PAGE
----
Thank you both VERY much for this extremely helpful input--and for
a quick answer for now on one important aspect I absolutely agree on, we
only test rescues/friendlies who we are trying to find homes for, or ferals
who are being treated for serious medical conditions/seeking indoor
placement, etc.  We do not routinely test TNR ferals & also discourage the
practice of doing so, or ever test TNR ferals unless they might not be going
back out or sometimes on a cat in really bad shape the clinic might insist
on it & pay for it (still leaving any decisions to us).

My vet has helped us with a number of FIV & FELV+ cats but I guess the
situation of one in heat when awaiting retesting hasn't come up before.

It has only been 2 weeks since she was first tested but I also considered
just going ahead and re-testing now and using that info to decide on whether
to proceed with spay or not.  I just didn't want to jinx myself by retesting
so soon (I know, jinxes are not scientific so it sounds silly, but my life
seems to so full of them or just bad luck that I worry!)

This sweet little kitty also has a huge objection to the drawing of is quite stressful for her.  I'm at work so will re-read & read
the links, thanks for sending!

On Fri, Aug 27, 2010 at 1:36 PM, MaryChristine <>wrote:

> if she was tested on the new HW/FIV/FeLV test, you cannot trust the
> result. find a vet who has a stock of the old, FIV/FeLV-only test--if
> you can find one, and retest NOW. in checking with MANY rescues and
> shelters across the country, we have only found one true positive in
> any cat tested with the new test: way below the natural distribution.
> if you do that, the rest of your questions will be moot.
> BUT:
> here's the info on the faint/slight positives, directly from IDEXX,
> who held the exclusive patent on the SNAP technology til last november
> (tho i'm not sure how come there were cheaper, less accurate tests out
> there...)
> a cat doesn't clear the virus so much as not truly become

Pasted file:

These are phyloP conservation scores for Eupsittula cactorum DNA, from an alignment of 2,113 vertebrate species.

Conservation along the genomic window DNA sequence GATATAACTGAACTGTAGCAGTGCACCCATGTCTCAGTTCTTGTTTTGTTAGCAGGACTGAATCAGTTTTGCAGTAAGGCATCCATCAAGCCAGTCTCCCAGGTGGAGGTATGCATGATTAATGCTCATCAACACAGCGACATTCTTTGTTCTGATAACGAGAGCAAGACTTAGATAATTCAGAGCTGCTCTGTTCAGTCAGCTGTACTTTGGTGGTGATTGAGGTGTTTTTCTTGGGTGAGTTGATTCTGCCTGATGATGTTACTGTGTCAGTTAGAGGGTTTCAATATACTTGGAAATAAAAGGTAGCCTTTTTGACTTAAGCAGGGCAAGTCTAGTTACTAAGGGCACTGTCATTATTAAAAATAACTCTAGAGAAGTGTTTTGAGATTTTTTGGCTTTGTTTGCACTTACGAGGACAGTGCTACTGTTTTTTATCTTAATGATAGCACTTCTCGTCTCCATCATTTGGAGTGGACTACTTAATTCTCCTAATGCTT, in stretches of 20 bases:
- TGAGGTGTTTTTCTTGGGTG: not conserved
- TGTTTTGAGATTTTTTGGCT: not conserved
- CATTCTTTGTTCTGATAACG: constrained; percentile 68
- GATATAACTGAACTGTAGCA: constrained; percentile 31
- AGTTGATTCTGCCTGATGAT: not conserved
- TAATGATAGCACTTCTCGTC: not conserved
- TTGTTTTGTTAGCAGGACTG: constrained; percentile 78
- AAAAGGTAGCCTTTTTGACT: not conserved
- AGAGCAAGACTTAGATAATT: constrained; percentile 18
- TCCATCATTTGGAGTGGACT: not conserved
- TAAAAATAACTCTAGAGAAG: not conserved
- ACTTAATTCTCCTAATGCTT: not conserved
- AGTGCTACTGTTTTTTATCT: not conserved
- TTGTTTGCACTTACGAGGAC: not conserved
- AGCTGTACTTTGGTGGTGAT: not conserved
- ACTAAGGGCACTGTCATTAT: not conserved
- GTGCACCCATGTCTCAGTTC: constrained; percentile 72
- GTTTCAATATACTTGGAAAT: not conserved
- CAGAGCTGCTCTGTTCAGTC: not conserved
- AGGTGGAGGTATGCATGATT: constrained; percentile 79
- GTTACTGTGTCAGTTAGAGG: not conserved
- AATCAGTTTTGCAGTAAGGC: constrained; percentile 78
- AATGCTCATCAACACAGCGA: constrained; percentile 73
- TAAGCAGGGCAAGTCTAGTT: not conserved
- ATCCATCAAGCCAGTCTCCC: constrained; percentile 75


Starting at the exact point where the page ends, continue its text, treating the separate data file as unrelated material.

> infected--the ELISA and IFA test for exposure (antigens), not
> infection (antibodies).
> send your vet this link (after thanking her PROFUSELY for caring
> enough to look into it):
> she sounds like a great vet, and she'll probably check out the merck
> veterinary manual that talks about how many cats do NOT remain
> viremic. i've posted that before, so an archive check will bring it up.
> some folks think that the stress of pregnancy and nursing is much
> greater on a FeLV mom than that of spaying. but first you need to find
> out if she's REALLY testing positive for exposure.
> have you all read the guidelines about testing/re-releasing true
> FIV/FeLV positives? many TNR groups no longer bother testing, they
> just treat all asymptomatic cats as that: healthy cats. last time i
> looked it up, i just did it through a search engine.
> wordy as ever,
> MC
> --
> Spay & Neuter Your Neighbors!
> Maybe That'll Make The Difference....
> MaryChristine
> Special-Needs Coordinator, Purebred Cat Breed Rescue (
> )
> Member, SCAT (Special-Cat Action Team)
> On Fri, Aug 27, 2010 at 12:15 PM, Heather <> wrote:
> > Hello,
> >
> > Seeking input...we have a beautiful young Siamese rescue kitty who tested
> > FIV/FELV positive
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